Thanks to many determined individuals, professional and hobbyists, fruit on the prairies has evolved from gathering in the wild to orchards.
The original hardy apple, malus, varieties whose fruit was used for jelly evolved into larger crab apples and apples. It takes time for new varieties to be grown, trialed, released then to be made available for sale. The process is ongoing. Look for updates and research what is on the market and will work in your garden.
Apple trees are grafted onto a different, hardier, variety of rootstock. The choice of rootstock determines the size of the mature tree.
Apple trees grafted to dwarfing root stock will only grow up to 20 per cent of the usual size. They tend to fruit quicker but often need to be supported, especially when the fruit begins to grow.
Plants on semi dwarfing root stock reach between 12 to 16 feet at maturity which makes it easier to prune and pick.
Plants on non-dwarfing root stock will grow to full size.
There are pear trees dotted across the prairies but the fruit is usually tart. New introductions from Russia have arrived. According to D’NA Gardens these are new, sweeter pears that are hardy on the prairies.
Sour cherry bushes that were introduced by the University of Saskatchewan have spread across the prairies. The plants are classified as a large shrub allowing for easy picking. Once established, the plant requires little in the way of maintenance. Water it too much or too late in the year and the plant might winterkill.
Allow the fruit to ripen to a deep red before picking and the cherry is tasty and sweet. It can be made into jams, jelly preserves, pies, dehydrated or eaten fresh.
Hardy plums have been available for a few decades but can appear to be inconsistent in fruiting. The key to a good plum crop is to have the correct pollinator. Either do research or purchase the plants from a knowledgeable seller.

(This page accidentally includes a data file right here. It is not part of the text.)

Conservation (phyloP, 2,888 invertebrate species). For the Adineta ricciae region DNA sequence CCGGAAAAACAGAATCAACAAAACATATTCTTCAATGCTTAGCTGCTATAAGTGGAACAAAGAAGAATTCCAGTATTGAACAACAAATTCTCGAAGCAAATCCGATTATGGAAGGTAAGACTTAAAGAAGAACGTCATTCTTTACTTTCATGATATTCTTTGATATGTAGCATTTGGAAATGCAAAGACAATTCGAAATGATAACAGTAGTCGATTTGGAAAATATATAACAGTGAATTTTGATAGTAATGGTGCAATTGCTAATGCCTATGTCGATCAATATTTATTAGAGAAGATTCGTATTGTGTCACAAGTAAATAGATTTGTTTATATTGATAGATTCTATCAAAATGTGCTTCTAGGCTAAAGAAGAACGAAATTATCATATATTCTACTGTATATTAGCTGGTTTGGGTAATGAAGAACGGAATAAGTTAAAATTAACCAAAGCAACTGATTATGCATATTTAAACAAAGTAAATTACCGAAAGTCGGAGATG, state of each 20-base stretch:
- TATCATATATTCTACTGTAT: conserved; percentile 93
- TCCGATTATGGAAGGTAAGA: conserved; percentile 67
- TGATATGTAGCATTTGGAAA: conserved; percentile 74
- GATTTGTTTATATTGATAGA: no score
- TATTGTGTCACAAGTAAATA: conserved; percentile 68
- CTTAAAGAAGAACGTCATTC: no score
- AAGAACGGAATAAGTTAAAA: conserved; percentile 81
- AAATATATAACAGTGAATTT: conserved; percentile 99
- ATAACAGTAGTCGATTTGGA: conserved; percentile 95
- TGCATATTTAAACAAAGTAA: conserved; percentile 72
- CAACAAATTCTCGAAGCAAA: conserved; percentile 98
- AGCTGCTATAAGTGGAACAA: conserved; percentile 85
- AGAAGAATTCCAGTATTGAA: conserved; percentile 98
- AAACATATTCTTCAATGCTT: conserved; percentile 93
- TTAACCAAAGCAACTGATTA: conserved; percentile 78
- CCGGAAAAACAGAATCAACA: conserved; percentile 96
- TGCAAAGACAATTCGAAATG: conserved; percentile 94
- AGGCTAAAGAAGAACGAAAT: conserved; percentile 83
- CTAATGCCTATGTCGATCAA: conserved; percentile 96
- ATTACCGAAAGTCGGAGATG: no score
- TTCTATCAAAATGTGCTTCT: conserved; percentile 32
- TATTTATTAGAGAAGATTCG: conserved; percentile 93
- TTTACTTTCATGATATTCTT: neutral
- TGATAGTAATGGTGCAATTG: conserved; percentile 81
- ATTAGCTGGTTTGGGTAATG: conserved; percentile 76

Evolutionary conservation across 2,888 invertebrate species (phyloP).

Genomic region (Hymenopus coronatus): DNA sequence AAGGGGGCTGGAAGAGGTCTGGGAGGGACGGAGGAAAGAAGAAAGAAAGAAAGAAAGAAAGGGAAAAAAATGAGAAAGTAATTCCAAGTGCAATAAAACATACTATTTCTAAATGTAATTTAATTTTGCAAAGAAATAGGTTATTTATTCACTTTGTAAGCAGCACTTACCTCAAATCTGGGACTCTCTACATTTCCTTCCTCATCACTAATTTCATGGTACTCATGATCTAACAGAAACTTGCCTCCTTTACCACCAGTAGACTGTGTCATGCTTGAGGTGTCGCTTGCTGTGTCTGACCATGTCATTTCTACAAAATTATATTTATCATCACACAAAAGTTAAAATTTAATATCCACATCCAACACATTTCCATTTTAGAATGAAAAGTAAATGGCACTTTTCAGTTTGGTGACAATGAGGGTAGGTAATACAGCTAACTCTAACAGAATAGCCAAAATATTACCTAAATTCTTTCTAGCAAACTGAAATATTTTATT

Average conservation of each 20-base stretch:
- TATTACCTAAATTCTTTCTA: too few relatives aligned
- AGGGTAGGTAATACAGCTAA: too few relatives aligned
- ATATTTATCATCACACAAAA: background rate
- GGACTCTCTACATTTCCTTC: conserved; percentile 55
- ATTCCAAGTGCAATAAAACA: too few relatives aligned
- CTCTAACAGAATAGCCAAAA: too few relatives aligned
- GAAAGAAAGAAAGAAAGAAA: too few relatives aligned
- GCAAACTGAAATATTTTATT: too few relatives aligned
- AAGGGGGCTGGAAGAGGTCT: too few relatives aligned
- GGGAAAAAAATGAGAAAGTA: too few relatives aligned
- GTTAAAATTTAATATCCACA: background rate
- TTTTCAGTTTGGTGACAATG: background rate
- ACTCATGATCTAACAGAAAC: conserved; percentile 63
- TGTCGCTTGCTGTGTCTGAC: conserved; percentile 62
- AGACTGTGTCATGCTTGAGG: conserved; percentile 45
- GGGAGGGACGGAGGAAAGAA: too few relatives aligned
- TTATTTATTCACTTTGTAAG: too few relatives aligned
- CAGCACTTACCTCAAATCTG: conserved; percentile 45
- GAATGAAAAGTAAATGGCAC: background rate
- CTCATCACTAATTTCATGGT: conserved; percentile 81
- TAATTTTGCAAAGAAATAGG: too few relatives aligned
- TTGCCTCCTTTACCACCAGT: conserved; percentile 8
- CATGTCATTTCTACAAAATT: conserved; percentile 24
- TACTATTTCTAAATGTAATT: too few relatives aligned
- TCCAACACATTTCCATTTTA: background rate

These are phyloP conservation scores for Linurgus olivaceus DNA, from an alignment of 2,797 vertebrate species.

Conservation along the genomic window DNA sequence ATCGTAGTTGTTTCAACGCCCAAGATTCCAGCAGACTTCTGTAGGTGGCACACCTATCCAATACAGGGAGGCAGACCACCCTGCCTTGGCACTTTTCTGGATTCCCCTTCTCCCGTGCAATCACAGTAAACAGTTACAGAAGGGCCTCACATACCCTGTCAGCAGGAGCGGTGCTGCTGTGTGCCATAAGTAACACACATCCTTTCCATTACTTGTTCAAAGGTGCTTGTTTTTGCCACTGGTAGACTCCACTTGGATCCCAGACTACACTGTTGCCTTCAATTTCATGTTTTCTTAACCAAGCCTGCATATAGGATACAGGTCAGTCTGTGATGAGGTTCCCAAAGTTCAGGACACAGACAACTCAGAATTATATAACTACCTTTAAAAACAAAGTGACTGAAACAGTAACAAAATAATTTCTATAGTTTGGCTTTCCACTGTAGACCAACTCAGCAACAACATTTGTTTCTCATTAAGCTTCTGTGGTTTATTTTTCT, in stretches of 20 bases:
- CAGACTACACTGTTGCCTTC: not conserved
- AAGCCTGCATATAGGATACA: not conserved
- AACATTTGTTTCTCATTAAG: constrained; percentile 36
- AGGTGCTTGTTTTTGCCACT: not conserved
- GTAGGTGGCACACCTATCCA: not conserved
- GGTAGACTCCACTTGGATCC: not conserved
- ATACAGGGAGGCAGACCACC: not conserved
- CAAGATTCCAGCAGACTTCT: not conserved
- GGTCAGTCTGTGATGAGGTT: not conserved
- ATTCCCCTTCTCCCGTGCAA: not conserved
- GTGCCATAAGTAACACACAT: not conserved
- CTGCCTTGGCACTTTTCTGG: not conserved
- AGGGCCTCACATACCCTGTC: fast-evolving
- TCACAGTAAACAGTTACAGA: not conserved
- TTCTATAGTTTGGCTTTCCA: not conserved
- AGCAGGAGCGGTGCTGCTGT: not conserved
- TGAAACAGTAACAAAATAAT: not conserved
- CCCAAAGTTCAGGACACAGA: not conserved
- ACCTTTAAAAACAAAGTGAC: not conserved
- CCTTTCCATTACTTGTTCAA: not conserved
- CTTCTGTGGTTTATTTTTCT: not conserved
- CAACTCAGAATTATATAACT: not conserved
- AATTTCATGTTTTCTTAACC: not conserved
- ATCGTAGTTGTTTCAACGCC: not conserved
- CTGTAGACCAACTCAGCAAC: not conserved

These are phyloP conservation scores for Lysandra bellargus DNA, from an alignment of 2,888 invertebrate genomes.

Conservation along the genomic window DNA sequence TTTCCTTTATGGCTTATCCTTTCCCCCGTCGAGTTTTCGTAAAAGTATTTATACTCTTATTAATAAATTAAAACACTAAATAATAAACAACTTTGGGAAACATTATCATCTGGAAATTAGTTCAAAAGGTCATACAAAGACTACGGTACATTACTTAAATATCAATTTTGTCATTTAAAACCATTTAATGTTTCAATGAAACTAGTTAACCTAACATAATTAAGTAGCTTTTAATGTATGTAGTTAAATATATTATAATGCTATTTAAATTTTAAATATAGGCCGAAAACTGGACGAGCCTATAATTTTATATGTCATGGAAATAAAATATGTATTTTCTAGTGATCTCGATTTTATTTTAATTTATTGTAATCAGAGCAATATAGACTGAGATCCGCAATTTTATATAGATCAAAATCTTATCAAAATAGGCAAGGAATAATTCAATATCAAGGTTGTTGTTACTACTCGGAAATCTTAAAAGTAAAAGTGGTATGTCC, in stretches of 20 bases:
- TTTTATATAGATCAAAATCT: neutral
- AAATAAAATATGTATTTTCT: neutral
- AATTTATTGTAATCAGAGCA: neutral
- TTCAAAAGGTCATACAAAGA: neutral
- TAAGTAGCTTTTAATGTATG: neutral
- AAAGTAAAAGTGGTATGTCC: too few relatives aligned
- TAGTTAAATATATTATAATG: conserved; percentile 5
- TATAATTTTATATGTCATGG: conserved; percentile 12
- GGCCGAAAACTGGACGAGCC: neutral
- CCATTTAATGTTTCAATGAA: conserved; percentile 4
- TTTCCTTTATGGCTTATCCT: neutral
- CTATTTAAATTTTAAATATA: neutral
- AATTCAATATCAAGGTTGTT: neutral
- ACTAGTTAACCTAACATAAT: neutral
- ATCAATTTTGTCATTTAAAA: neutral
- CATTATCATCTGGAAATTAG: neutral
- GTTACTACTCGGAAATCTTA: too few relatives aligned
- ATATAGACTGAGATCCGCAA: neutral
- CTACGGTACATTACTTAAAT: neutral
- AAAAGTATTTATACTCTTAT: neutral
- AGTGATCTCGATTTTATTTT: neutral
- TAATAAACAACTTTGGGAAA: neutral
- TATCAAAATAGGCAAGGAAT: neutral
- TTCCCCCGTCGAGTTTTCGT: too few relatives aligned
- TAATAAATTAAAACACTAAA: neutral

Apricots varieties are sold in Alberta. If planted in a sheltered location the trees survive and even thrive. They produce beautiful flowers early in the season but the flowers are often damaged by frost.
Unnamed grape vines have been growing for years along the south side of the W. J. Elliot Agricultural Mechanics building at Olds College. They appear to produce fruit yearly with very little care and attention. Beta, Valliant and Kay Grey are the varieties that are commonly sold throughout Alberta. Research varieties or purchase from a reputable nursery.
Beta and Valiant produce bunches of purple flavourful grapes that make great jelly and are used for wine. Kay Grey is a green grape that can be used for jelly, wine or eating.
For the best results plant grape vines along a fence or trellis in a sheltered location with a southern exposure. Laying the vines down in the fall and covering them with a heavy layer of mulch will give them much needed winter protection.
For the most part, hardy fruit trees and vines will thrive in Alberta if given a good location. To achieve a better crop, ensure the correct pollinators are planted and prune regularly.
Linda Tomlinson has gardened in central Alberta for over 30 years. She can be reached at email@example.com.